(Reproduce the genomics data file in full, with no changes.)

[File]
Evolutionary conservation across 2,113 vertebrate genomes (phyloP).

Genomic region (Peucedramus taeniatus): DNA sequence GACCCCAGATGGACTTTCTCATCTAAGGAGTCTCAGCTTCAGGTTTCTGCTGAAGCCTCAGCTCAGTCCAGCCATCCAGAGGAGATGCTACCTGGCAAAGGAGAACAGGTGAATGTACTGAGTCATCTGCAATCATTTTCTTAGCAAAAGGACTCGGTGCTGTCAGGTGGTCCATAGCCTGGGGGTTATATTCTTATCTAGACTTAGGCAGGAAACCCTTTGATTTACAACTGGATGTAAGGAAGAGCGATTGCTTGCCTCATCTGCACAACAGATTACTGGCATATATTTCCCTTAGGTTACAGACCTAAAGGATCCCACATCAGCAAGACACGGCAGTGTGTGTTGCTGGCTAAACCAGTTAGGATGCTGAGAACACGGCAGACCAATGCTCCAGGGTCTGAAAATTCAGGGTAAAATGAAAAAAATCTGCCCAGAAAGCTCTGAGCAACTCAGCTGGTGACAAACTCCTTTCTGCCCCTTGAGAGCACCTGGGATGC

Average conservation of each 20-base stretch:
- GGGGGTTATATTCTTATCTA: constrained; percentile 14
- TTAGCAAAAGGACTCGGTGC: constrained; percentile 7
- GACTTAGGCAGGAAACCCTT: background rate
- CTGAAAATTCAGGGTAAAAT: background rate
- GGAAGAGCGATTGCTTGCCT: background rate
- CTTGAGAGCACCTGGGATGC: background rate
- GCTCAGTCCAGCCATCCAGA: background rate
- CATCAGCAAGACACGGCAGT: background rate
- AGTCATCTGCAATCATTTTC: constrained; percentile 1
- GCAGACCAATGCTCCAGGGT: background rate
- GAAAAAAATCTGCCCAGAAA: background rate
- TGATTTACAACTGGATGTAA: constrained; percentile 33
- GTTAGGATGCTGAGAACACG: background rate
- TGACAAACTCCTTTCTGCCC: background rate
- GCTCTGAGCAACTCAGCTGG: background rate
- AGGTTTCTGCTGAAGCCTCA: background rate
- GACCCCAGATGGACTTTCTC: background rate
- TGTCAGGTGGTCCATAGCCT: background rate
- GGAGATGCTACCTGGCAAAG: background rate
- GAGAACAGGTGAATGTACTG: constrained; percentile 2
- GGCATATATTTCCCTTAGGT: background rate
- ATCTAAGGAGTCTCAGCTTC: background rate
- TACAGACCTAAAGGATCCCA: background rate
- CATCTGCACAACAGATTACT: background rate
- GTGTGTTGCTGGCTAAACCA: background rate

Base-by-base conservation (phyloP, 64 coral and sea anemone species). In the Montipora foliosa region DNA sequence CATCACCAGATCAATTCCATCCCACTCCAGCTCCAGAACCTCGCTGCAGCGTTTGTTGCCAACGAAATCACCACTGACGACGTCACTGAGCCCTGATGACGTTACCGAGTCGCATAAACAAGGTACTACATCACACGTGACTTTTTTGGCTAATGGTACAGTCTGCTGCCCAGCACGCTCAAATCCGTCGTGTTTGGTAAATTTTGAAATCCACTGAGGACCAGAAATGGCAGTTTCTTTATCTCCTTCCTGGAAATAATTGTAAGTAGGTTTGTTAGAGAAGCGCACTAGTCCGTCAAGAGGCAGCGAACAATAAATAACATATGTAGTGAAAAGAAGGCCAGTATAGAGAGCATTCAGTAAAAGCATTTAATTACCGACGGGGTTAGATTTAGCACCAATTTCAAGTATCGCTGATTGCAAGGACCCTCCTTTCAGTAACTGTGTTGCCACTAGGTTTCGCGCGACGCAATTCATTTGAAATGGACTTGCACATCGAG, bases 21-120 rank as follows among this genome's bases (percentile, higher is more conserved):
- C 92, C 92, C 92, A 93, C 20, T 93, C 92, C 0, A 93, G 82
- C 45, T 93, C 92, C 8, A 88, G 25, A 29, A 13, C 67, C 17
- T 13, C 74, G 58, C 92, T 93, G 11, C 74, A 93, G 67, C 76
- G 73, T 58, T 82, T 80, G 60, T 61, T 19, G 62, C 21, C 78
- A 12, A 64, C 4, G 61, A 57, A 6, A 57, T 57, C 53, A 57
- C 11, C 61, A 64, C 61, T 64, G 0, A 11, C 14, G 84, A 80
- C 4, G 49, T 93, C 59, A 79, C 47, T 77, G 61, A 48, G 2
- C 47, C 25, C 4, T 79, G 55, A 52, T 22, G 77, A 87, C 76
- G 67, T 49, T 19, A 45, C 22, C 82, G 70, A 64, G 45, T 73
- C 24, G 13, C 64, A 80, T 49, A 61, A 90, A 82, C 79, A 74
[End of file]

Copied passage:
Evolutionary conservation across 2,113 vertebrate genomes (phyloP).

Genomic region (Peucedramus taeniatus): DNA sequence GACCCCAGATGGACTTTCTCATCTAAGGAGTCTCAGCTTCAGGTTTCTGCTGAAGCCTCAGCTCAGTCCAGCCATCCAGAGGAGATGCTACCTGGCAAAGGAGAACAGGTGAATGTACTGAGTCATCTGCAATCATTTTCTTAGCAAAAGGACTCGGTGCTGTCAGGTGGTCCATAGCCTGGGGGTTATATTCTTATCTAGACTTAGGCAGGAAACCCTTTGATTTACAACTGGATGTAAGGAAGAGCGATTGCTTGCCTCATCTGCACAACAGATTACTGGCATATATTTCCCTTAGGTTACAGACCTAAAGGATCCCACATCAGCAAGACACGGCAGTGTGTGTTGCTGGCTAAACCAGTTAGGATGCTGAGAACACGGCAGACCAATGCTCCAGGGTCTGAAAATTCAGGGTAAAATGAAAAAAATCTGCCCAGAAAGCTCTGAGCAACTCAGCTGGTGACAAACTCCTTTCTGCCCCTTGAGAGCACCTGGGATGC

Average conservation of each 20-base stretch:
- GGGGGTTATATTCTTATCTA: constrained; percentile 14
- TTAGCAAAAGGACTCGGTGC: constrained; percentile 7
- GACTTAGGCAGGAAACCCTT: background rate
- CTGAAAATTCAGGGTAAAAT: background rate
- GGAAGAGCGATTGCTTGCCT: background rate
- CTTGAGAGCACCTGGGATGC: background rate
- GCTCAGTCCAGCCATCCAGA: background rate
- CATCAGCAAGACACGGCAGT: background rate
- AGTCATCTGCAATCATTTTC: constrained; percentile 1
- GCAGACCAATGCTCCAGGGT: background rate
- GAAAAAAATCTGCCCAGAAA: background rate
- TGATTTACAACTGGATGTAA: constrained; percentile 33
- GTTAGGATGCTGAGAACACG: background rate
- TGACAAACTCCTTTCTGCCC: background rate
- GCTCTGAGCAACTCAGCTGG: background rate
- AGGTTTCTGCTGAAGCCTCA: background rate
- GACCCCAGATGGACTTTCTC: background rate
- TGTCAGGTGGTCCATAGCCT: background rate
- GGAGATGCTACCTGGCAAAG: background rate
- GAGAACAGGTGAATGTACTG: constrained; percentile 2
- GGCATATATTTCCCTTAGGT: background rate
- ATCTAAGGAGTCTCAGCTTC: background rate
- TACAGACCTAAAGGATCCCA: background rate
- CATCTGCACAACAGATTACT: background rate
- GTGTGTTGCTGGCTAAACCA: background rate

Base-by-base conservation (phyloP, 64 coral and sea anemone species). In the Montipora foliosa region DNA sequence CATCACCAGATCAATTCCATCCCACTCCAGCTCCAGAACCTCGCTGCAGCGTTTGTTGCCAACGAAATCACCACTGACGACGTCACTGAGCCCTGATGACGTTACCGAGTCGCATAAACAAGGTACTACATCACACGTGACTTTTTTGGCTAATGGTACAGTCTGCTGCCCAGCACGCTCAAATCCGTCGTGTTTGGTAAATTTTGAAATCCACTGAGGACCAGAAATGGCAGTTTCTTTATCTCCTTCCTGGAAATAATTGTAAGTAGGTTTGTTAGAGAAGCGCACTAGTCCGTCAAGAGGCAGCGAACAATAAATAACATATGTAGTGAAAAGAAGGCCAGTATAGAGAGCATTCAGTAAAAGCATTTAATTACCGACGGGGTTAGATTTAGCACCAATTTCAAGTATCGCTGATTGCAAGGACCCTCCTTTCAGTAACTGTGTTGCCACTAGGTTTCGCGCGACGCAATTCATTTGAAATGGACTTGCACATCGAG, bases 21-120 rank as follows among this genome's bases (percentile, higher is more conserved):
- C 92, C 92, C 92, A 93, C 20, T 93, C 92, C 0, A 93, G 82
- C 45, T 93, C 92, C 8, A 88, G 25, A 29, A 13, C 67, C 17
- T 13, C 74, G 58, C 92, T 93, G 11, C 74, A 93, G 67, C 76
- G 73, T 58, T 82, T 80, G 60, T 61, T 19, G 62, C 21, C 78
- A 12, A 64, C 4, G 61, A 57, A 6, A 57, T 57, C 53, A 57
- C 11, C 61, A 64, C 61, T 64, G 0, A 11, C 14, G 84, A 80
- C 4, G 49, T 93, C 59, A 79, C 47, T 77, G 61, A 48, G 2
- C 47, C 25, C 4, T 79, G 55, A 52, T 22, G 77, A 87, C 76
- G 67, T 49, T 19, A 45, C 22, C 82, G 70, A 64, G 45, T 73
- C 24, G 13, C 64, A 80, T 49, A 61, A 90, A 82, C 79, A 74